A group of grannies from Umtha Welanga in Khayelitsha left these shores for Durban last week to take part in International Aids Conference.
Grandmother’s Gathering brings together grannies from all over the world who look after Aids orphans.
Umtha Welanga is an organisation which deals with family programmes in Khayelitsha and nine of their grannies were invited to share their experiences of raising their grandchildren, some of whom have mothers who have died as result of HIV/ Aids.
The conference starts today(Thursday) and ends on Saturday.
They are accompanied by three staff members from the organisation.
Nomvuyo Vivianne Mciteka, of Umtha Welanga, said the conference is organised by Steven Lewis Foundation, a Canadian based organisation, and it will be attended by hundreds of grannies from all four corners of the world.
“The conference will help them a lot as they will learn from each other about their experiences of raising their grandchildren and also to network. They will also get advice on how to raise the grandchildren, some of whom end up as delinquents because of the absence of the biological due to the dreaded disease.”
Mciteka said raising the children was not always easy for the grannies initially, but through the support they received from support groups they have managed to become stronger.
We really appreciate them. They will be able to come back here and share what they have learnt with other grannies,” Mciteka said.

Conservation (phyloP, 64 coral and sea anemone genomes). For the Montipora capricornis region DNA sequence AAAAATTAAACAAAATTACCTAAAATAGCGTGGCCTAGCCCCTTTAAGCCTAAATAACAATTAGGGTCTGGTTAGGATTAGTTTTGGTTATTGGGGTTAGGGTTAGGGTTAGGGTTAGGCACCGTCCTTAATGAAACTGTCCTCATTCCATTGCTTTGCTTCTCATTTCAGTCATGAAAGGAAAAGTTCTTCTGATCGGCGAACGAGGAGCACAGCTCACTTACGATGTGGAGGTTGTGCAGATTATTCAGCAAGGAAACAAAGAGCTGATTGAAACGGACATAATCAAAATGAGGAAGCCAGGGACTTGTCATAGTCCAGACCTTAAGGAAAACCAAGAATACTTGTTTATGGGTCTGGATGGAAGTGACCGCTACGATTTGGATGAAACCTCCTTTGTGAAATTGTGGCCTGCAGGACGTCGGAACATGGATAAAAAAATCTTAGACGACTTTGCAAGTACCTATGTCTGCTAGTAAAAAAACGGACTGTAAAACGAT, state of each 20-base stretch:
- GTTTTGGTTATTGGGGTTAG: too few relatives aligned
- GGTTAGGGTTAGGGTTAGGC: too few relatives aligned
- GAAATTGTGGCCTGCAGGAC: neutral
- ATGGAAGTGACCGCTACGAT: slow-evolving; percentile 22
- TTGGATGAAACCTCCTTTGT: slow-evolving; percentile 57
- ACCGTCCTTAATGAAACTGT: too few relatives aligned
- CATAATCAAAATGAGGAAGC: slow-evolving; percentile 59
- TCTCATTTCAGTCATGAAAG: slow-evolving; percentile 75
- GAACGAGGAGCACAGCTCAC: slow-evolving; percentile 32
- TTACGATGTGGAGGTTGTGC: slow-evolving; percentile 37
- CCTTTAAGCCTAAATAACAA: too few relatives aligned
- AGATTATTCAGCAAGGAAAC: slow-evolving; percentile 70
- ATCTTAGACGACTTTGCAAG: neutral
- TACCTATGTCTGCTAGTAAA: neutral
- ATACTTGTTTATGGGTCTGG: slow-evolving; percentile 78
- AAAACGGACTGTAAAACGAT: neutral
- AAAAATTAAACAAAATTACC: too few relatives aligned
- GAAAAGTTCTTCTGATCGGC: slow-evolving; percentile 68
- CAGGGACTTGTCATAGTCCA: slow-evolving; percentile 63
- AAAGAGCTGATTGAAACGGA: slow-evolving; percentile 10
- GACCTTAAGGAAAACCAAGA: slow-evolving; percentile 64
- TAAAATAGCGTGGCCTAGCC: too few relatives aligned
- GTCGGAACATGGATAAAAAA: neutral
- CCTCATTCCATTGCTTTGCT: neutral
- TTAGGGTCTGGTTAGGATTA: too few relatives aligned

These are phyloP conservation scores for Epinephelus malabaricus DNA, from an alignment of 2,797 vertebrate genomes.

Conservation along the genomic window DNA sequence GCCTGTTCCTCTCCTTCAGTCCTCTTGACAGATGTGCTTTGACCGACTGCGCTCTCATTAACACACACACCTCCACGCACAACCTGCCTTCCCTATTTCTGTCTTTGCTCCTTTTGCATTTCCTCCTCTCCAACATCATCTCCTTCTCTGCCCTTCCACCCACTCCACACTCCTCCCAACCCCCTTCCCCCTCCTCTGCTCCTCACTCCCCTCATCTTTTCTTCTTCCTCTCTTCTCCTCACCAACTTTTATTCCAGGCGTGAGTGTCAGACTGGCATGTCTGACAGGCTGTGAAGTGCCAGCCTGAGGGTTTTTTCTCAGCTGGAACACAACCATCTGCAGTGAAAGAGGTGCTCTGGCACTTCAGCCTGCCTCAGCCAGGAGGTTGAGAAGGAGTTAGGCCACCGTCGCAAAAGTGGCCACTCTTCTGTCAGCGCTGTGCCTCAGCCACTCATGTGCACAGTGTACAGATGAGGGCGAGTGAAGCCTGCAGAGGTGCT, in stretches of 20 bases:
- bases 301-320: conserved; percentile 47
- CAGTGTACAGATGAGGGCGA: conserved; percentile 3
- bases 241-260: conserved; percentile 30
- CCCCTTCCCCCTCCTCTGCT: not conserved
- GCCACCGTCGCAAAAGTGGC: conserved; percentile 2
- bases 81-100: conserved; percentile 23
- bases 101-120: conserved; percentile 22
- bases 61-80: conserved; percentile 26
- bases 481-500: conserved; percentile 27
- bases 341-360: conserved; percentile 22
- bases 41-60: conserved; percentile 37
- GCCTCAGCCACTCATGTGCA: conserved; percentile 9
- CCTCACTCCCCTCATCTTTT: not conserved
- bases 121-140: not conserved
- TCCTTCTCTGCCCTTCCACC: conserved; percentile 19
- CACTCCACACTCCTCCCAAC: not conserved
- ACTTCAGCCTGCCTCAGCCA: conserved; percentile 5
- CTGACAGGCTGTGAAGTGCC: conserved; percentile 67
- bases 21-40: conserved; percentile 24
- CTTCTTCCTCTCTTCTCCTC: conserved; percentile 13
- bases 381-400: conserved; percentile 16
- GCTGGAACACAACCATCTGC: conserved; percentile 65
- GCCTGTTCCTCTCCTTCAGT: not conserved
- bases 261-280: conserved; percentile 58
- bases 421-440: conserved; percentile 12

The organisation deals with child and family programmes which consist of HIV/Aids issues and also foster parenting.
The organisation has about 80 grannies in total. Rosemaria Mvuvu,67, is one of the grannies.
She has raised her grandchild, from the age of four months after her mother, Bomkazi Mvuvu, 38, fell very sick because of the disease.
Mvuvu praised the support she gained from Umtha Welanga which she said was the pillar of her strength to deal with the challenges she faced.
“It was not easy to raise her at all. Her mother (Bomkazi) abandoned the child, now 21, in the middle of the road so that passing cars would crush her to death. She was only three months old then, but luckily a woman from the area saw her and ran to take her before the cars came. She (Bomkazi) was so troublesome and wanted to kill her child,” Mvuvu said.
As if raising the unwanted grandchild was not enough, Mvuvu went through the ordeal of raising her granddaughter’s three kid, who were born in 2010, 2011 and 2013.
“I was angry before, because of all of that, but now I am strong and have accepted the situation. Umtha Welanga saved many lives including mine,” she added.
Other organisations attending the conference include Grandmothers Against Poverty and Aids (GAPA), and Ethafeni.